Alex has been asking for a sleepover birthday party for a number of years. I have been declining hosting a sleepover party for a number of years. But this year, we caved, and told him he could invite some friends to sleepover and celebrate his big day. Despite being the mom of two boys, the idea of a household of boys overnight scared the cr@p out of me. I knew we needed to have activities and a timeline, or else there was a good chance I'd hit the wine well before lights out for the 4th graders.
Which is how, fresh off our summer visit to the International Spy Museum, my soon-to-be ten year old fell head over heels in love with the idea of a spy-themed birthday party. As long as it was a sleepover party, of course.
Because of family issues, I had very little time to plan this party - most of it happened within two weeks of the party itself, and I only sent the evite out a week beforehand. Thank you, pinterest, etsy, and amazon prime for making this happen this year! With less than seventy-two hours to go to the party, I purchased this downloadable, personalized spy party pack - I loved it! This is the kind of thing I would normally have Carl make for me, but this was so much easy, and a bargain at only $14.99. It came with all sort of printable goodies that really help make a party, like this sign.
And this banner.
We went with the red, black, and gray color scheme with the paper goods, balloons and cupcakes.
I ordered a bunch of red and black cupcakes, and then made some cupcake toppers from my spy part printing pack.
We also used the pack to print out some water bottle labels.
And I used the pack's code sheets to help the boys decipher some of my clues. I can't tell you how happy I was when I realized it was the wingdings font, so that I could make up my own clues for them to solve.
Now for the specific party details... Invitation via evite - they didn't have anything spy-themed, so I had to just word it carefully. With more time, I would have dressed Alex up more like a spy for the picture, but I went with a recent photo on hand.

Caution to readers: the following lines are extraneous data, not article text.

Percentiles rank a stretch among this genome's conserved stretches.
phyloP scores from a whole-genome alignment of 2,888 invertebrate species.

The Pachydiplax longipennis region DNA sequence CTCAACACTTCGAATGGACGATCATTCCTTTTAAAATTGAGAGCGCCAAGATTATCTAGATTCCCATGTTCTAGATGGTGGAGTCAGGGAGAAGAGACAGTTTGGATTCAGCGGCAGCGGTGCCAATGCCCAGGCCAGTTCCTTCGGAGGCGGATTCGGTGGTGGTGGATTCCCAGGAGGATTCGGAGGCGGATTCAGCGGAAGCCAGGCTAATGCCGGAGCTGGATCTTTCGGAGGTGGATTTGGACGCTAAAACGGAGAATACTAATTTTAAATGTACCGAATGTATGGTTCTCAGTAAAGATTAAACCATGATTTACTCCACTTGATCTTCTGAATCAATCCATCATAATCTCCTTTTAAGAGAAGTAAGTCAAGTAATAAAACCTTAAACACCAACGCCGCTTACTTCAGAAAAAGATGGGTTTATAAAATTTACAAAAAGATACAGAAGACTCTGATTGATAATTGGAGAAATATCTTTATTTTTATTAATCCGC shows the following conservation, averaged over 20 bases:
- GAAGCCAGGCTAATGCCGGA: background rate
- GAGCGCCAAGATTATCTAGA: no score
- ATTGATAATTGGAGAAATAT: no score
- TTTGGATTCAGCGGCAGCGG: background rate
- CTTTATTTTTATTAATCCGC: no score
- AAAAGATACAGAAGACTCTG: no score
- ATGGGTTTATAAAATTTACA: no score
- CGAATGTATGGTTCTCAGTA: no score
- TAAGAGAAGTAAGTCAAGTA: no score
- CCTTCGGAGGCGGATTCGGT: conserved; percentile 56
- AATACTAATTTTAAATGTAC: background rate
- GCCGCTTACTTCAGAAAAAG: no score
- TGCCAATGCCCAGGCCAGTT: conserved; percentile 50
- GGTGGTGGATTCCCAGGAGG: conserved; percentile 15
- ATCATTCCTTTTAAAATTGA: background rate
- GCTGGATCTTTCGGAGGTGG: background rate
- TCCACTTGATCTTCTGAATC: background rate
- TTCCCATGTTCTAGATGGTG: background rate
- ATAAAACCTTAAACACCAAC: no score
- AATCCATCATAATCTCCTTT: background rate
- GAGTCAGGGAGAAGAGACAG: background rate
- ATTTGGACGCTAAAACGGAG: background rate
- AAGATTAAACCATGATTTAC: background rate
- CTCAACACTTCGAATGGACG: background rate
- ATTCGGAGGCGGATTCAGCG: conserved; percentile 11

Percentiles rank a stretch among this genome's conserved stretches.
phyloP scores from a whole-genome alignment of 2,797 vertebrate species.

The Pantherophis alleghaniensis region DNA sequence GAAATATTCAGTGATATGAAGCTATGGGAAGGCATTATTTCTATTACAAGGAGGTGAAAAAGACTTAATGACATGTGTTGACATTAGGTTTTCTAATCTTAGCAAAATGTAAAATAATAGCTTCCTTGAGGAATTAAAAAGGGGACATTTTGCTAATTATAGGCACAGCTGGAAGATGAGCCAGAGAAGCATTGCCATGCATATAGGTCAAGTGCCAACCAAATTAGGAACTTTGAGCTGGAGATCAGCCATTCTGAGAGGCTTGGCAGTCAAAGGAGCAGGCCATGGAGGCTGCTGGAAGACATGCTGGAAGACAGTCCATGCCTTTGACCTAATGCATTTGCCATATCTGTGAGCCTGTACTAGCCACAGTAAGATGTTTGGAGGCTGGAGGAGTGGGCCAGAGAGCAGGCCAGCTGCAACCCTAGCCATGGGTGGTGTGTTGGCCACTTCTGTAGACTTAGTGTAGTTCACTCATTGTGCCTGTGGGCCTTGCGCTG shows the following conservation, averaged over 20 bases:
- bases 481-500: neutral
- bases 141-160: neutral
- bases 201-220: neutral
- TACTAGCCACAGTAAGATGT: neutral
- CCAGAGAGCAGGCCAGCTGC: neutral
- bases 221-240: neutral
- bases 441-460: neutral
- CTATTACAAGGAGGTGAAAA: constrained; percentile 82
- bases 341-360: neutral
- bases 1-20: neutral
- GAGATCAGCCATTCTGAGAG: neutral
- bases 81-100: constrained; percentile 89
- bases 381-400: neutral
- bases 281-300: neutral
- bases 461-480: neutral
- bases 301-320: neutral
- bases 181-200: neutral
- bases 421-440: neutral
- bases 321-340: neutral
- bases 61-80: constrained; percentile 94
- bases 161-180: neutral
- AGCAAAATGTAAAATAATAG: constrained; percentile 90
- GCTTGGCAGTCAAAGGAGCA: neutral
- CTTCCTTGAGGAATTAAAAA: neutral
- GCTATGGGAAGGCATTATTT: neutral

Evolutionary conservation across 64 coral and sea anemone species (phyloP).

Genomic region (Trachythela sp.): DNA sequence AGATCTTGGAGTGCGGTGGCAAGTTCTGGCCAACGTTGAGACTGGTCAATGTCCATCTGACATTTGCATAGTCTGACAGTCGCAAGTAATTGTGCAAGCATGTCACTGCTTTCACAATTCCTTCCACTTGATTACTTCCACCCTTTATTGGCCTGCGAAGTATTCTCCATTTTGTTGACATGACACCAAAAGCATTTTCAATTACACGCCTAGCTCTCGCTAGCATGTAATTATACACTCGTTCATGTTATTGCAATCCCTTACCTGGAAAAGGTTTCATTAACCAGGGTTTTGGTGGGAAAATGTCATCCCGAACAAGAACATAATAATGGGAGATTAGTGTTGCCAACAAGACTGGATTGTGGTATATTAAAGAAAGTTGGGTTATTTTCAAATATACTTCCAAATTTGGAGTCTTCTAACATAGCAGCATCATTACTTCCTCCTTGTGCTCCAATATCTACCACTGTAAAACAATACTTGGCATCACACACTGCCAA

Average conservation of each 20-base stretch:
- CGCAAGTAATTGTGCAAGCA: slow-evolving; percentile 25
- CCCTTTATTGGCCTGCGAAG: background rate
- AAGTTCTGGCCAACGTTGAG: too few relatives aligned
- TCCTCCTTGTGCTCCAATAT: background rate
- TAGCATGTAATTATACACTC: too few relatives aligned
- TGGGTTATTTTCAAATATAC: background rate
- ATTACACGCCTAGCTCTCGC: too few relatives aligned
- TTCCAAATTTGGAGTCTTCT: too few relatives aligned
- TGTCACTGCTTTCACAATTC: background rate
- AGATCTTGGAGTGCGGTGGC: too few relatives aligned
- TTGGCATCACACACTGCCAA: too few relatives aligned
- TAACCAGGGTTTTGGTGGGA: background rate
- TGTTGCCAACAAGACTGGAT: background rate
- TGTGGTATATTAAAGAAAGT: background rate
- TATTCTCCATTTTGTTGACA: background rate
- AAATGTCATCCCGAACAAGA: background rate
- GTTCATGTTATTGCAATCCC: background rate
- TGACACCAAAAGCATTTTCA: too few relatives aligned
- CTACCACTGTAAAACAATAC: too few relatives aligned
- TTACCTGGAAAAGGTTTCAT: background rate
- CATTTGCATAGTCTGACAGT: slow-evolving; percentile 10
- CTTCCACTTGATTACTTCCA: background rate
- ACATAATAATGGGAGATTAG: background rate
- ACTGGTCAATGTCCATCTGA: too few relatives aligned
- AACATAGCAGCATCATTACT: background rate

Next - the boys ran wild upstairs while we waited for everyone to arrive. Once they did, I gathered them together and explained they were going to enter Spy Academy. First up - they needed a secret agent name, and they filled out their name tags. In an ideal world, these should be laminated, or done on sticker labels. Safety pins just ripped through my paper and they didn't last long at all.
Second, we played "Pass the Dynamite." My dynamite wrapped in red construction paper didn't look nearly as cool as it did on pinterest, but this was one of those items I ran out of time on and I was literally taping the dynamite together an hour before the party at Ryan's soccer game.
The boys LOVED this game, though, (go figure), and we played several rounds of it. I had downloaded a couple of spy songs (the Mission Impossible theme song, the Pink Panther song, and "Secret Agent Man" - most ten year olds aren't well-versed enough with James Bond movies for its theme songs, but I think that would work well for older kids). Alas, the boys seemed to enjoy the game even more when Carl switched to a playlist with the Thriftshop song on it. sigh...
Next, MI-6 needed to collect their fingerprints for safekeeping. This was messy with ink on their hands, so I'd recommend skipping it.
Finally, we were ready to begin our big spy mission. I spent most of my time planning all the different clues out, and plotting the best way to make them work on it and running around everywhere so as to pass more time (again - not very keen on all these boys in my house for hours on end).